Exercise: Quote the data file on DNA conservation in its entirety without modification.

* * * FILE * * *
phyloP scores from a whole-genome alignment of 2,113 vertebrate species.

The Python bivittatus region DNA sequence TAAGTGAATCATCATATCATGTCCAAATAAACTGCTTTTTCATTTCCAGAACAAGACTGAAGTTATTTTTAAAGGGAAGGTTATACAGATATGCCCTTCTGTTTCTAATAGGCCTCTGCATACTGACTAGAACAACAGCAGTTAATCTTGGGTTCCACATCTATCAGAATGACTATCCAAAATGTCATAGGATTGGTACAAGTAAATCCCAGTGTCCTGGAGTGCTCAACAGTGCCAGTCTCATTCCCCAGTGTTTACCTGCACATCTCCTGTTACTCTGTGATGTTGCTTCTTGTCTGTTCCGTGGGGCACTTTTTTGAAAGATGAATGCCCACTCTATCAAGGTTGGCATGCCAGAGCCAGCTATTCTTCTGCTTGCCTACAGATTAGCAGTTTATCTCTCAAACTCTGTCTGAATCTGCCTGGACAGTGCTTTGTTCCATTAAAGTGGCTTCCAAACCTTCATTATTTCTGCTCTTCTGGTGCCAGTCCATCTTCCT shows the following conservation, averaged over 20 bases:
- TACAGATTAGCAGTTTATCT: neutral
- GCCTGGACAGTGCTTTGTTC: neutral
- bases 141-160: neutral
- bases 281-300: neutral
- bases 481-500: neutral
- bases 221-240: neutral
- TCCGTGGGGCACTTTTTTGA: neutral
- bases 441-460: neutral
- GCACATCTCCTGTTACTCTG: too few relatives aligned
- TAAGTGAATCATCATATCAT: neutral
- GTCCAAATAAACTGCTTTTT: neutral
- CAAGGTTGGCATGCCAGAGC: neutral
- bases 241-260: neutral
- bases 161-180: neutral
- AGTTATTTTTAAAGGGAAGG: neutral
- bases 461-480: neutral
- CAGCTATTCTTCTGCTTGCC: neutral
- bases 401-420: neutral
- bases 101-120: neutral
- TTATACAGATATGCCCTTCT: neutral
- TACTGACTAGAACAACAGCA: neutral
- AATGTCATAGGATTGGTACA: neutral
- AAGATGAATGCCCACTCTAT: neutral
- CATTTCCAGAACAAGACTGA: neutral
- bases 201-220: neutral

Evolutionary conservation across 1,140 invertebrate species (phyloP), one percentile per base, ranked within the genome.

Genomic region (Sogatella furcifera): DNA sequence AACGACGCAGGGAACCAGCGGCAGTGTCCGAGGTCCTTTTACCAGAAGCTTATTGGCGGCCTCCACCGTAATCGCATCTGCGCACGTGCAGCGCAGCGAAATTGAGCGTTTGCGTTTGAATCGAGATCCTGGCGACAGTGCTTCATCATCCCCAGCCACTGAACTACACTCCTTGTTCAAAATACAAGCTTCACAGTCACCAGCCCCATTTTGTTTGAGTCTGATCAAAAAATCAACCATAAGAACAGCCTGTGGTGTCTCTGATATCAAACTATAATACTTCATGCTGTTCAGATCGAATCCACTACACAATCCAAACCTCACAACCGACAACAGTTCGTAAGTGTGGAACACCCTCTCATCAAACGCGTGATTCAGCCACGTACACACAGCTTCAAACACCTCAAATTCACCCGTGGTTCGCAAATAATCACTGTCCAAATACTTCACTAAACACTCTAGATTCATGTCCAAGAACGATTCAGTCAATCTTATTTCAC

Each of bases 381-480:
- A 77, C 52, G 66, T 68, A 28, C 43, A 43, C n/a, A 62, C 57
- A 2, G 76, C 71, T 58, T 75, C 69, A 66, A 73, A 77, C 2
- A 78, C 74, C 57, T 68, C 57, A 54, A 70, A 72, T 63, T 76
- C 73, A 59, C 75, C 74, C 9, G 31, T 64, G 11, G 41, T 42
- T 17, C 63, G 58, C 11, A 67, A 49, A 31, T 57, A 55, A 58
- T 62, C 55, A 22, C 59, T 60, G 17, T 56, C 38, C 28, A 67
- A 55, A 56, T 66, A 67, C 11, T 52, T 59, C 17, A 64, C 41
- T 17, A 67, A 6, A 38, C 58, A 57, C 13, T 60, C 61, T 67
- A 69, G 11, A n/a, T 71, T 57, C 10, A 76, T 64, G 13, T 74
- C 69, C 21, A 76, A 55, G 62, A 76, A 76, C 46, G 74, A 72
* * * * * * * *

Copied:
phyloP scores from a whole-genome alignment of 2,113 vertebrate species.

The Python bivittatus region DNA sequence TAAGTGAATCATCATATCATGTCCAAATAAACTGCTTTTTCATTTCCAGAACAAGACTGAAGTTATTTTTAAAGGGAAGGTTATACAGATATGCCCTTCTGTTTCTAATAGGCCTCTGCATACTGACTAGAACAACAGCAGTTAATCTTGGGTTCCACATCTATCAGAATGACTATCCAAAATGTCATAGGATTGGTACAAGTAAATCCCAGTGTCCTGGAGTGCTCAACAGTGCCAGTCTCATTCCCCAGTGTTTACCTGCACATCTCCTGTTACTCTGTGATGTTGCTTCTTGTCTGTTCCGTGGGGCACTTTTTTGAAAGATGAATGCCCACTCTATCAAGGTTGGCATGCCAGAGCCAGCTATTCTTCTGCTTGCCTACAGATTAGCAGTTTATCTCTCAAACTCTGTCTGAATCTGCCTGGACAGTGCTTTGTTCCATTAAAGTGGCTTCCAAACCTTCATTATTTCTGCTCTTCTGGTGCCAGTCCATCTTCCT shows the following conservation, averaged over 20 bases:
- TACAGATTAGCAGTTTATCT: neutral
- GCCTGGACAGTGCTTTGTTC: neutral
- bases 141-160: neutral
- bases 281-300: neutral
- bases 481-500: neutral
- bases 221-240: neutral
- TCCGTGGGGCACTTTTTTGA: neutral
- bases 441-460: neutral
- GCACATCTCCTGTTACTCTG: too few relatives aligned
- TAAGTGAATCATCATATCAT: neutral
- GTCCAAATAAACTGCTTTTT: neutral
- CAAGGTTGGCATGCCAGAGC: neutral
- bases 241-260: neutral
- bases 161-180: neutral
- AGTTATTTTTAAAGGGAAGG: neutral
- bases 461-480: neutral
- CAGCTATTCTTCTGCTTGCC: neutral
- bases 401-420: neutral
- bases 101-120: neutral
- TTATACAGATATGCCCTTCT: neutral
- TACTGACTAGAACAACAGCA: neutral
- AATGTCATAGGATTGGTACA: neutral
- AAGATGAATGCCCACTCTAT: neutral
- CATTTCCAGAACAAGACTGA: neutral
- bases 201-220: neutral

Evolutionary conservation across 1,140 invertebrate species (phyloP), one percentile per base, ranked within the genome.

Genomic region (Sogatella furcifera): DNA sequence AACGACGCAGGGAACCAGCGGCAGTGTCCGAGGTCCTTTTACCAGAAGCTTATTGGCGGCCTCCACCGTAATCGCATCTGCGCACGTGCAGCGCAGCGAAATTGAGCGTTTGCGTTTGAATCGAGATCCTGGCGACAGTGCTTCATCATCCCCAGCCACTGAACTACACTCCTTGTTCAAAATACAAGCTTCACAGTCACCAGCCCCATTTTGTTTGAGTCTGATCAAAAAATCAACCATAAGAACAGCCTGTGGTGTCTCTGATATCAAACTATAATACTTCATGCTGTTCAGATCGAATCCACTACACAATCCAAACCTCACAACCGACAACAGTTCGTAAGTGTGGAACACCCTCTCATCAAACGCGTGATTCAGCCACGTACACACAGCTTCAAACACCTCAAATTCACCCGTGGTTCGCAAATAATCACTGTCCAAATACTTCACTAAACACTCTAGATTCATGTCCAAGAACGATTCAGTCAATCTTATTTCAC

Each of bases 381-480:
- A 77, C 52, G 66, T 68, A 28, C 43, A 43, C n/a, A 62, C 57
- A 2, G 76, C 71, T 58, T 75, C 69, A 66, A 73, A 77, C 2
- A 78, C 74, C 57, T 68, C 57, A 54, A 70, A 72, T 63, T 76
- C 73, A 59, C 75, C 74, C 9, G 31, T 64, G 11, G 41, T 42
- T 17, C 63, G 58, C 11, A 67, A 49, A 31, T 57, A 55, A 58
- T 62, C 55, A 22, C 59, T 60, G 17, T 56, C 38, C 28, A 67
- A 55, A 56, T 66, A 67, C 11, T 52, T 59, C 17, A 64, C 41
- T 17, A 67, A 6, A 38, C 58, A 57, C 13, T 60, C 61, T 67
- A 69, G 11, A n/a, T 71, T 57, C 10, A 76, T 64, G 13, T 74
- C 69, C 21, A 76, A 55, G 62, A 76, A 76, C 46, G 74, A 72